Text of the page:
If you've recently inherited some money or had a pay rise or bonus, you might want to use some of those extra funds to go towards paying off your mortgage. However, a lot of lenders won't let you increase your monthly payments or pay off a large chunk all at once. If this is the case, it could be worth remortgaging to find a better deal that works for you. By reducing the amount you need to borrow, you can save money by finding cheaper rates. However, you need to consider early repayment charges to work out if switching will save you money.
You might want to take out a higher loan in order to build that extension or to pay off other debts. Many lenders will refuse to lend you more money or will offer you higher loans but with poor rates. In these cases, it could be worth remortgaging to a different lender so you can raise more money on lower rates. Your lender will ask what your higher loans are needed for, and you will usually be asked for evidence, for example a builder quote if you are doing work to your property.
It could be possible that your life has had a sudden change of direction. Maybe you've decided to go back to university, or you want to travel the world for a few months. Being tied into a mortgage can be a hinderance to people that want to do these things, especially with lenders who won't let you miss any payments. However, there are mortgages available that give you a lot more flexibility and that allow you to take payment holidays. While remortgaging to a more flexible deal will allow you more freedom in your life, they will come at a price. They will normally have higher interest rates, so you will have to chose between flexibility and cost-efficiency.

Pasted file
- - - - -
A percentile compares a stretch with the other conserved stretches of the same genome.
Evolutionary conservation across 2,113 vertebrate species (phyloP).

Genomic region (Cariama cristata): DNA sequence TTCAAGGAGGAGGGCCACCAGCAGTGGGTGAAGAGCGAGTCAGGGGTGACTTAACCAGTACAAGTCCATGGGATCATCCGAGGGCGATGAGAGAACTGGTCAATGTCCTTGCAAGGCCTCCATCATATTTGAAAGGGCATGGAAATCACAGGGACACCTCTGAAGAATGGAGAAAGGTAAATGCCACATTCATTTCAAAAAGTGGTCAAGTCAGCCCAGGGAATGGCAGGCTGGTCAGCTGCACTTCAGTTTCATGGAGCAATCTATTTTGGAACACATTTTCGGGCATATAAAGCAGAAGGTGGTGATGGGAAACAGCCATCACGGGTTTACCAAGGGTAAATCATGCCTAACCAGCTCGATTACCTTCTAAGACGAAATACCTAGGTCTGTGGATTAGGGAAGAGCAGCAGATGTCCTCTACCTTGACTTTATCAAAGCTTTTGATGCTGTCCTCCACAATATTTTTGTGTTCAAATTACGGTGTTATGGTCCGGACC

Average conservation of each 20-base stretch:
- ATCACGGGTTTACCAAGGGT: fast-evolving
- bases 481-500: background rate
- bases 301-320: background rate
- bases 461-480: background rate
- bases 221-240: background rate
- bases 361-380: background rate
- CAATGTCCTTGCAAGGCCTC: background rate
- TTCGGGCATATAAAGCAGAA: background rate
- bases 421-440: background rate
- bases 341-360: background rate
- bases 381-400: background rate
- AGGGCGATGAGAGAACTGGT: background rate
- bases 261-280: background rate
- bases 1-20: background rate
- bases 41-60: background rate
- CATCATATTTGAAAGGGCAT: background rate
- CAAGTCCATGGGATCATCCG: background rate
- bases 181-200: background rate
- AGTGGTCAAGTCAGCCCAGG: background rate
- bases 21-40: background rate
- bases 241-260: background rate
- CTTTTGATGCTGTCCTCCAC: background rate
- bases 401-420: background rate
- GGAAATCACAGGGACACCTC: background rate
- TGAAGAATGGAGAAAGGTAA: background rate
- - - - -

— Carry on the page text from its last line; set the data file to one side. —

Why you shouldn't remortgage?
Remortgaging isn't for everyone. Here are some factors that could mean remortgaging is not worth your time or will end up costing you more.
Most mortgages include early repayment charges, which is an exit fee you must pay if you want to leave your deal before the term has expired. These can often be quite expensive and cancel out any potential savings you can make by remortgaging.